‘Once We Were in the Centre’: Trade and the Aftermath of Development in Humla, Nepal
Paper presented at the Berkeley Summer Research Institute, Institute of East Asian Studies, University of California, 2223 Fulton Street, Berkeley, 3 August 2012, 12:00.
Upper Humla, an area in western Nepal bordering the Tibet Autonomous Region, has lost much of its prosperity over the past five decades. The region’s recent history has been shaped by modernization efforts and development initiatives on both sides. However, contrary to the common conception that Communist reform in Tibet dismantled the traditional economic foundation of trade-based Himalayan livelihoods, I argue that different forces were at work in the case of Upper Humla. Three benevolent development initiatives in public health, wildlife conservation, and community forestry triggered the decline. The “second lives” of successful development, rather than the side-effects of modernist planning, are responsible for Upper Humla’s current predicament.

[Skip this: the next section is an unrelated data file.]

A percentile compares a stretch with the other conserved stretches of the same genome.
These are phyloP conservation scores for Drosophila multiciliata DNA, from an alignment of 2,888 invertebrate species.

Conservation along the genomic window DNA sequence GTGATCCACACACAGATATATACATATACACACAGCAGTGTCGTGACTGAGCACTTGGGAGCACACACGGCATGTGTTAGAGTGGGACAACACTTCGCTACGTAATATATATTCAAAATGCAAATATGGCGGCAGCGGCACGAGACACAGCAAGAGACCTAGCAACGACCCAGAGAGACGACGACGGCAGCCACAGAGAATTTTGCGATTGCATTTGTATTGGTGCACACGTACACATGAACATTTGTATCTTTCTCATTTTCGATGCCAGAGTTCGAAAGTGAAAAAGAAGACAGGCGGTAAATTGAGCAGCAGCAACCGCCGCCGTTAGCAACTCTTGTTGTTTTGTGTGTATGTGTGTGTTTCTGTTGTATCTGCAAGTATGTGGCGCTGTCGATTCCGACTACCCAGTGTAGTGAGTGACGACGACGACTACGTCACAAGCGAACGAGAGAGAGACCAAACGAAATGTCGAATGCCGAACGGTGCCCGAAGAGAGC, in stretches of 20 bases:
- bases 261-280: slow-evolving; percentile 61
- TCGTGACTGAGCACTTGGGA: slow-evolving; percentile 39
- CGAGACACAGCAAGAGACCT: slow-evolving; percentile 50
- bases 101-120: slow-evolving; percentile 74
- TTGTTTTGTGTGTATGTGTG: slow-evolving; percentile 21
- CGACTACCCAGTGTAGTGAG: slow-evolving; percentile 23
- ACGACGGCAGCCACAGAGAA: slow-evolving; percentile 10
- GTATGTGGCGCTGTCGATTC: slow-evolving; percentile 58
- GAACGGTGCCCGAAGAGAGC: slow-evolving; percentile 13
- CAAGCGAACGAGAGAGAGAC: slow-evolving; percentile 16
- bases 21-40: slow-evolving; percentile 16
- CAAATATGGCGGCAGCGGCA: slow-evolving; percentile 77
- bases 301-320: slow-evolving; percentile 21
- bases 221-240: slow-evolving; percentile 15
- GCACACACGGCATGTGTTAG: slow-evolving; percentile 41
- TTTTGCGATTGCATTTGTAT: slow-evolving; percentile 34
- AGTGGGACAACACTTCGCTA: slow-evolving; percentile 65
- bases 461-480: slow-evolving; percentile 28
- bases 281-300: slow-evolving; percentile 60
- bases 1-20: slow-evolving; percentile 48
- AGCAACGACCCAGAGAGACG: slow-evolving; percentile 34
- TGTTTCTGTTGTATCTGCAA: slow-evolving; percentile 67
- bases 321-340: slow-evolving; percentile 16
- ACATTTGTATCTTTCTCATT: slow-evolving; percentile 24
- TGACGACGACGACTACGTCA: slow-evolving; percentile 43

This conference paper served as the basis for the following publication:
Saxer, Martin. 2013. Between China and Nepal: Trans-Himalayan Trade and the Second Life of Development in Upper Humla. Cross-Currents: East Asian History and Culture Review 8 (September 2013): 31-52. https://cross-currents.berkeley.edu/e-journal/issue-8/saxer.